“These results suggest that controlling the composition of the gut microbes can improve health and increase life span,” the study paper noted. “The model system used in this study could provide new ways to manipulate the gut microbial community and gain key insights into how the gut microbes affect aging. Manipulating gut microbes to resemble a community found in young individuals could be a strategy to delay the onset of age-related diseases.”
Transferring Fecal Microbiota to Save/Extend Human Lives
Previous research has indicated there may be a connection between microbiomes and aging in some animals, and that the diversity of gut microbes decreases with age. This study proved that this same pattern is true in turquoise killifish.
However, Valenzano does not know how the microbes are affecting the lifespans of the older killifish. “It is possible that an aging immune system is less effective at protecting the micro-organisms in the intestines, with the result that there is a higher prevalence of pathogens in older guts. The gut microbiota in a young organism could help to counter this and therefore support the immune system and prevent inflammation. This could lead to longer life expectancy and better health,” he stated in a press release.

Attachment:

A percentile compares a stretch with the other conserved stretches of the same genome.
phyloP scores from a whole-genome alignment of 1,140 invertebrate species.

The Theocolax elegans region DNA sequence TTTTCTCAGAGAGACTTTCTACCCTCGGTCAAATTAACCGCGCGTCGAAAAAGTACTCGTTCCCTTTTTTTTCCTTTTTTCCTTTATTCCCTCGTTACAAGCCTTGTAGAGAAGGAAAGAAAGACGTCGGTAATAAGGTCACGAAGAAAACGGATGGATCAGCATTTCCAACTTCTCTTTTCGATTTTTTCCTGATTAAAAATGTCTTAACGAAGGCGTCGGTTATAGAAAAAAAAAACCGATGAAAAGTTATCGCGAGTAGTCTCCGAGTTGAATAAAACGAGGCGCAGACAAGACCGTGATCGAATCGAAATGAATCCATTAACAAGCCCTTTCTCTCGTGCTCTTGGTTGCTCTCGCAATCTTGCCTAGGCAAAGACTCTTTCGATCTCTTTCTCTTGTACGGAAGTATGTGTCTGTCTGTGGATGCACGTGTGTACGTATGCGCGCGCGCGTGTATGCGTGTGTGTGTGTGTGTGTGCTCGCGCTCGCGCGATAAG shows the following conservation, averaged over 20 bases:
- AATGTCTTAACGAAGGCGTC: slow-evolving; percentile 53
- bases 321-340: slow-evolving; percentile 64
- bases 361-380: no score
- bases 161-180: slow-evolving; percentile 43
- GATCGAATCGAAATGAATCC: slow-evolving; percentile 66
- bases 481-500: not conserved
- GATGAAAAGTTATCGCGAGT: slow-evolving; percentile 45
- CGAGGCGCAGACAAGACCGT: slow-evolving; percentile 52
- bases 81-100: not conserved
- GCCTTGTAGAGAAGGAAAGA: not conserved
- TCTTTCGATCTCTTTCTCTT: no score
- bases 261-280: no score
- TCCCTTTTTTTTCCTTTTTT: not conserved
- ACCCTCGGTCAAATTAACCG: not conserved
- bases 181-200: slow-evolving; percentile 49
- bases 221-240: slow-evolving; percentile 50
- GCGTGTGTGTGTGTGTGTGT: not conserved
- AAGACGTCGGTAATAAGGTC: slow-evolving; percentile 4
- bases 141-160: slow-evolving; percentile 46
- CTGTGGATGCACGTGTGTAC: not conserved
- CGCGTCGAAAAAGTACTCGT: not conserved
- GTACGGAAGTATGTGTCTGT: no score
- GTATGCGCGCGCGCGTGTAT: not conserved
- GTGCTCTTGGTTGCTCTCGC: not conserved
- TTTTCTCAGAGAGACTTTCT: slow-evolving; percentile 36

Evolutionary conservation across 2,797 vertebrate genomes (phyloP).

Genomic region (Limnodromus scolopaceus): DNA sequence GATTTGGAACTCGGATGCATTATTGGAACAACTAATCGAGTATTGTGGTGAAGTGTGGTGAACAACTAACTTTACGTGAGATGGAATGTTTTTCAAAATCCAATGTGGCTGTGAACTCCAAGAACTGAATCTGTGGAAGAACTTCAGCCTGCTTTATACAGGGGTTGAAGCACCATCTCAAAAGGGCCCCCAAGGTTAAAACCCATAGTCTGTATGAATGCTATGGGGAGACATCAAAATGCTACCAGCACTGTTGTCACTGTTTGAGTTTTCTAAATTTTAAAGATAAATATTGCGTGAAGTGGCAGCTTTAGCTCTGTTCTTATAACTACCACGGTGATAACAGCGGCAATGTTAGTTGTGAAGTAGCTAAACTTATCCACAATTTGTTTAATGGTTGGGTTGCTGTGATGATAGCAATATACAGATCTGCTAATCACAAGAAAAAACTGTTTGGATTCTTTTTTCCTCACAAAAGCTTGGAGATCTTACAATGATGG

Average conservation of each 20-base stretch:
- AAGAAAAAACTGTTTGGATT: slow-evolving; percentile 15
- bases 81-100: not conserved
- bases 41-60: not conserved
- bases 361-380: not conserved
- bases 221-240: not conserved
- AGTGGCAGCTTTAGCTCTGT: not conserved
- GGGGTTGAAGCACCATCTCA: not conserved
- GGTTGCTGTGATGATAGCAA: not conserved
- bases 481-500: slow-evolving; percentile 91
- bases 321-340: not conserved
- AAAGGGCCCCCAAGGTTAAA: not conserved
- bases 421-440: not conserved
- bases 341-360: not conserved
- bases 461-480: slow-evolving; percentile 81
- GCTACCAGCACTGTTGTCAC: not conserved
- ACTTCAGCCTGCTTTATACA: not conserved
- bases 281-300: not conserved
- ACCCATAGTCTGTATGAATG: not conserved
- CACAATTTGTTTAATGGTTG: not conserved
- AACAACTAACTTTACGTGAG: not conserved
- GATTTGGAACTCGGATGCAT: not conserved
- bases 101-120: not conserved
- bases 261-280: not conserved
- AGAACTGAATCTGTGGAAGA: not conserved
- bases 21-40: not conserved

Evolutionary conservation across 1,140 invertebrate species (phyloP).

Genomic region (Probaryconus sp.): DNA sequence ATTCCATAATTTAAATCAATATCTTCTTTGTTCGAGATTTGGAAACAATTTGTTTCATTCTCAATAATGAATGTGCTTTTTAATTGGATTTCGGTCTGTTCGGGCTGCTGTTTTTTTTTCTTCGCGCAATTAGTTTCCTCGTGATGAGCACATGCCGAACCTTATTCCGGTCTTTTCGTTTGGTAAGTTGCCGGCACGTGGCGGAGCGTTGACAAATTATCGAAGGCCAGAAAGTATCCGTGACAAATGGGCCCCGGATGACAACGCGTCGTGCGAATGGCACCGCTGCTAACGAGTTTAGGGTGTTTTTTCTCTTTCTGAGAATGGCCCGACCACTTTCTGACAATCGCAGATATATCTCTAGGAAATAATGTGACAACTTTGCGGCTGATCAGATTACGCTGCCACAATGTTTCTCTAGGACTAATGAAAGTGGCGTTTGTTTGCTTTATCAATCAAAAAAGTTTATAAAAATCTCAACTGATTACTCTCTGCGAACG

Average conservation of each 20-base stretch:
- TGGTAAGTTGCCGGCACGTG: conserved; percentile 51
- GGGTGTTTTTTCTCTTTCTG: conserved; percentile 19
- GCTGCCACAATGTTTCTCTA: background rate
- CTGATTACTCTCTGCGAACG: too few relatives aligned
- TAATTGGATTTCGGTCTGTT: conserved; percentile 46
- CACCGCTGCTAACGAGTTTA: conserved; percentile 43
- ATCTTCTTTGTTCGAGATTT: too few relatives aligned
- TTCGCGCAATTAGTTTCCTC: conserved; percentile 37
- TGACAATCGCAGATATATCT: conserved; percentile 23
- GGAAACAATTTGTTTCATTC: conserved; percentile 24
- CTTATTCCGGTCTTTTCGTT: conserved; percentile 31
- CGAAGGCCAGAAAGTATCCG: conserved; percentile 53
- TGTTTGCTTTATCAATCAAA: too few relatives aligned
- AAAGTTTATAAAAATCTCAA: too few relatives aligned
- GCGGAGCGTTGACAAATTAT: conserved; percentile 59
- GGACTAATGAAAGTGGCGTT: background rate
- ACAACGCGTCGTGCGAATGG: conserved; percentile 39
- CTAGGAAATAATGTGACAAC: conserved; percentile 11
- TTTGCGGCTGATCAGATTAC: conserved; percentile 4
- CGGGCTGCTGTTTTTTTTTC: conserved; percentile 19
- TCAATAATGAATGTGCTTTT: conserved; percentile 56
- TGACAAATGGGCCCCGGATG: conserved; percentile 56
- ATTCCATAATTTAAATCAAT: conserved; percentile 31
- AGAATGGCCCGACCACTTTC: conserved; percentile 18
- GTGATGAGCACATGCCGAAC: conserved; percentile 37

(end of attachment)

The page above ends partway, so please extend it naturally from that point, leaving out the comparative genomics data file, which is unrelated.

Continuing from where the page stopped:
“You can really tell whether a fish is young or old based on its gut microbiota,” Valenzano told Nature. He noted, however, that it is too early to determine if fecal transplants can be used in humans to extend life. “I wouldn’t go that far. This is really early evidence that this has a potential positive effect.”
There is, however, a similar procedure used in humans called Fecal Microbiota Transplant or FMT that has demonstrated promising results in treating certain illnesses.
In a fecal transplant, fecal matter is collected from an approved donor, treated, and placed in a patient during a colonoscopy, endoscopy, sigmoidoscopy, or enema. The purpose of the transplant is to replace good bacteria in a colon that has undergone an event that caused the colon to be inundated with bad bacteria, such as Clostridium difficile, resulting in C. diff. infection, a life-threatening illness that, according to the Centers for Disease Control and Prevention (CDC), kills tens of thousands of people each year.
“The challenge with all of these experiments is going to be to dissect the mechanism. I expect it will be very complex,” stated Heinrich Jasper, PhD, in the Nature article. Jasper is a professor at the Buck Institute for Research on Aging in Novato, California. His lab is working on similar research with microbiome transplants in fruit flies. He predicts this type of longevity research will be performed on other animals in the future.
Valenzano’s and Jasper’s research may eventually create new diagnostic tools for microbiologists to assess the microbiome of individual patients. This technology may also enable microbiologists to advise pathologists and clinical laboratories regarding what specific microbes may be harmful and what microbes may be therapeutically beneficial to patients.